A sterilization process runs in such a way that, depending upon the object to be sterilized, a vacuum is formed at least once for at least a short time prior to the actual sterilization in which hot steam under a pressure of about 2 to 4 bar and at a temperature of 120 degrees to about 140 degrees is present in the sterilization chamber for roughly 1 to 30 minutes. A fractionated vacuum process can be applied in which, by introducing blasts of steam, following the building up of a vacuum, the vacuum disintegrates and is finally formed again. This cycle of build-up and disintegration can take place a few times, preferably about three times. In this way air bubbles present in inaccessible places on the objects to be sterilized can be reliably removed before the actual sterilization. Following sterilization another vacuum is formed in the sterilization chamber and is maintained for some minutes. This vacuum serves to dry the sterile objects. The drying process can likewise be carried out with a fractionated vacuum process.
That flawlessly sterile articles are used can be vital for patients. Operation of the autoclave thus requires the the greatest care and is not to be done by just anyone. To prevent just anyone from operating the appliance and to have perfect controls on the personnel authorized to operate it, and to make sterilization programs more flexible, improvements in autoclaves have been sought.
An improved autoclave in the above sense is characterized in that the control unit has a computing means and a memory means, in that a read-write device and several data carrier elements are provided, each data carrier element being equipped with a non-volatile further memory means and being connectible to the read-write device in a way to permit data exchange.
To increase the possibilities of input or output, respectively, of commands or signals, respectively, to or from the control unit of the autoclave, respectively, the control unit has been equipped with a read-write device, preferably a card reader. By means of data carrier elements or so-called chip cards, on which information can be stored and called up again, and of which an unlimited number can be made available, a large number of additional functions and/or monitoring tasks can be undertaken on the autoclave without detracting from the simplicity of operation, as would be the case if, instead of the card reader, the operation would have to be carried out with additional operating elements which would be disposed on the control panel. Despite the many multifunctions, which can be realized with the chip cards and with the card reader, operation of the autoclave is not made more difficult, but rather simplified.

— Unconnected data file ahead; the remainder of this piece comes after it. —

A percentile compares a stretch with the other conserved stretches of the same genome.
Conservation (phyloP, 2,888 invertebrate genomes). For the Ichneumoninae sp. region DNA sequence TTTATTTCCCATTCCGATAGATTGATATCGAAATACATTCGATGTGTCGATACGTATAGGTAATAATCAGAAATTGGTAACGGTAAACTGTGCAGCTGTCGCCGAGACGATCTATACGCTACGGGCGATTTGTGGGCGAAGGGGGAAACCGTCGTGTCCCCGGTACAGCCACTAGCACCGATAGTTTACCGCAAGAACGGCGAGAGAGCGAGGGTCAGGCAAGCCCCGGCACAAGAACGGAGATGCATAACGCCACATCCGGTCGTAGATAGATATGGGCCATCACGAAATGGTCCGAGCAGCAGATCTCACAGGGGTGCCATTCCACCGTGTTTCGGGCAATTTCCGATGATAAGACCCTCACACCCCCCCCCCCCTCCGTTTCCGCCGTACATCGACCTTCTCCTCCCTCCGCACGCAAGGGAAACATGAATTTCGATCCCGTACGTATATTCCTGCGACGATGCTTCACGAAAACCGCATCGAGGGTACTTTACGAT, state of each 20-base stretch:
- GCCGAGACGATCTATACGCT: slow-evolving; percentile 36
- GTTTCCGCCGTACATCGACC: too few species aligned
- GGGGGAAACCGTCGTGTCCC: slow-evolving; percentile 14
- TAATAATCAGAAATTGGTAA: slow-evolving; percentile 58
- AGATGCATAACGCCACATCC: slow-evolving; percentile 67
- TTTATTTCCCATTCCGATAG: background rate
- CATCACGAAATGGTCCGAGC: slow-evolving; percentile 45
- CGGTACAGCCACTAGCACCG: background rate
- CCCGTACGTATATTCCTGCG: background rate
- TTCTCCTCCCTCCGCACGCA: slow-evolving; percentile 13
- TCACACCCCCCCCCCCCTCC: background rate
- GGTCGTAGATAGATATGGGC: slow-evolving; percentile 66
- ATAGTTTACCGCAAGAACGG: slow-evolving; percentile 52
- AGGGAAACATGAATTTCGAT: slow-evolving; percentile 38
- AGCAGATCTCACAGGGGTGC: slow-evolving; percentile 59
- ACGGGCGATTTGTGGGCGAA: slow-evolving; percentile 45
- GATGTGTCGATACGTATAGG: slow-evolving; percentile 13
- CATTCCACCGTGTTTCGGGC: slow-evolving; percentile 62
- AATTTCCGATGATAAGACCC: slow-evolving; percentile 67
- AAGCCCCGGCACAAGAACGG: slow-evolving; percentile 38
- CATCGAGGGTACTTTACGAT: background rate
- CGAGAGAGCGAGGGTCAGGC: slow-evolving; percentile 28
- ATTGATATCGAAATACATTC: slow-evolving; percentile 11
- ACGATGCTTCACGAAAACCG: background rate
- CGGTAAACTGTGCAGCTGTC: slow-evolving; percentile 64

The chip cards can be divided up into several categories, different data being stored in their memory means, depending upon the category. A distinction can be made, for example, between so-called operating personnel cards and executive cards. In the second case, using a corresponding identification code stored in the memory means of the corresponding executive card which is recognized by the control unit of the autoclave, it could be arranged that the owner of this executive card would be able to change individual functions on the autoclave, such as, for example, individual operating elements, which are intended to select sterilization programs, to block or enable or establish that only operating personnel with chip cards having very particular operator identifications are authorized to operate the autoclave. With an executive card furthermore it can be determined at any time which operators are authorized to operate the corresponding sterilization appliance. For the authorized operators, an assigned identification code or an authorization number could be displayed, for example on an LCD provided on an indicator panel. This information could also be given out on a printer which could be connected to the autoclave or on a printer built into the autoclave.
In the first case, with the chip cards foreseen for the operating personnel, it could be arranged that the operating elements for the autoclave are activated only if, following insertion of the chip card assigned to the corresponding person, the authorization of that person is established on the basis of an identification code present both in the memory means on the chip card and in the memory means of the control unit. In this way unauthorized persons can be prevented from carrying out inappropriate sterilization processes.
It is likewise possible to have special sterilization programs contained on one of the chip cards. Following insertion of such a chip card into the card reader, the control unit would recognize, on the basis of another identification code, that a special sterilization program has been stored on the chip card which should now be carried out. The program data are loaded in the control unit, and the individual sterilization phases are processed according to this special program.